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Myoporum turbinatum facts for kids

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Salt myoporum
Myoporum turbinatum.jpg
Myoporum turbinatum in the ANBG
Conservation status

Priority Four — Rare Taxa (DEC)
Scientific classification

Myoporum turbinatum, commonly known as salt myoporum, is a plant in the figwort family, Scrophulariaceae and is endemic to a small area near Esperance in Western Australia. It is closely related to Myoporum platycarpum but has much narrower leaves and differently shaped fruit. Its sticky branches and narrow, warty leaves are distinctive.


Myoporum turbinatum is an erect shrub which sometimes grows to a height of 4 metres (10 ft). Young plants have many stems but as they mature, more often have only a few warty, sticky, stems which are only leafy towards their ends. The leaves are arranged alternately and are linear in shape, usually 15–50 millimetres (0.6–2 in) long, 0.5–1.0 millimetre (0.02–0.04 in) wide, shiny, warty and sticky. There is a groove extending along both sides of the leaves and both sides of the leaves are the same, usually dark green colour.

The flowers are borne in leaf axils, usually in groups of 4 to 8 on stalks 1.5–4.5 millimetres (0.06–0.2 in) long. There are 5 egg-shaped sepals and 5 petals forming a bell-shaped tube. The petals are white or slightly pink, sometimes spotted inside the tube and on the base of the lobes. The tube is 3–4 millimetres (0.1–0.2 in) long and the lobes are shorter than the length of the tube. Flowers are produced in most months, except during droughts. The fruits that follow are dry and shaped like a top, flattened with a point on the end and 3–4.5 by 1.5–2.5 millimetres (0.1 in–0.2 in × 0.06 in–0.1 in).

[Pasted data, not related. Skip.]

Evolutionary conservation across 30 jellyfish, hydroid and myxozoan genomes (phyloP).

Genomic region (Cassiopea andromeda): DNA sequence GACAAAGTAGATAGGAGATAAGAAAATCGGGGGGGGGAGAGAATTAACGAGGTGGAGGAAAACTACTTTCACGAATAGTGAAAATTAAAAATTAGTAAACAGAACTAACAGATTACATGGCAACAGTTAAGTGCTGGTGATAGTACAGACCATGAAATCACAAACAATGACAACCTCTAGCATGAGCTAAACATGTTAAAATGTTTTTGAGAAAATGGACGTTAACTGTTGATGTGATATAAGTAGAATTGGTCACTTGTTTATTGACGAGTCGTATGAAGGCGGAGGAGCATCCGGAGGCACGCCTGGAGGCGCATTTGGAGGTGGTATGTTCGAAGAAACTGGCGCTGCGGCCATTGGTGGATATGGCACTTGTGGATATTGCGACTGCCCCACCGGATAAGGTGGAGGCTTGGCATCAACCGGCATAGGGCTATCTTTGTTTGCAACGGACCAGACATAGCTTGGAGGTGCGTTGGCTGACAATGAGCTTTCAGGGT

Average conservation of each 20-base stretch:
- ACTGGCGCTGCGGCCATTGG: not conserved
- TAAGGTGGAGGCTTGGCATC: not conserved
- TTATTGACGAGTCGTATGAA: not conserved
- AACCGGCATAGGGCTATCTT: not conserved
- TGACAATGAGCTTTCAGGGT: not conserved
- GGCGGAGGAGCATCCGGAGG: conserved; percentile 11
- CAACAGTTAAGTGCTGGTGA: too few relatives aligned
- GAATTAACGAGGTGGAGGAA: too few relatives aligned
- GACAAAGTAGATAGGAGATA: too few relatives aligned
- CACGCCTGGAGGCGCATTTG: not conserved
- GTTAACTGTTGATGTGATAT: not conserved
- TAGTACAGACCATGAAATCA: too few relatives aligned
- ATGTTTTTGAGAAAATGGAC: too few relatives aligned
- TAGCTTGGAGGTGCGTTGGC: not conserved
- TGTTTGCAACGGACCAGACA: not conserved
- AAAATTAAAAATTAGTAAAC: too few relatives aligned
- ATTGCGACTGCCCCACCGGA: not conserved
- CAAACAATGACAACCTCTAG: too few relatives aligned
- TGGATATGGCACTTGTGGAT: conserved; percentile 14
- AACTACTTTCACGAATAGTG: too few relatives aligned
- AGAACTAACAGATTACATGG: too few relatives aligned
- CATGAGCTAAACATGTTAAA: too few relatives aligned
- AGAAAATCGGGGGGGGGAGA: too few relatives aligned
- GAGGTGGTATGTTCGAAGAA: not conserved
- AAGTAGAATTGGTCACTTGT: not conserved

Taxonomy and naming

Myoporum turbinatum was first formally described by taxonomist Bob Chinnock in Nuytsia in 1986 from a specimen collected in the north east of Esperance. The specific epithet (turbinatum) is a Latin word meaning "shaped like a top", referring to the fruit.

Distribution and habitat

Salt myoporum occurs in a small area north east of Esperance in the Mallee biogeographic region, where it grows near salty areas in sandy soils, often in association with Melaleuca, Hakea and Eucalyptus species.


Myoporum turbinatum has been classified as "Priority 4" by the Government of Western Australia Department of Parks and Wildlife meaning that it is rare or near threatened.

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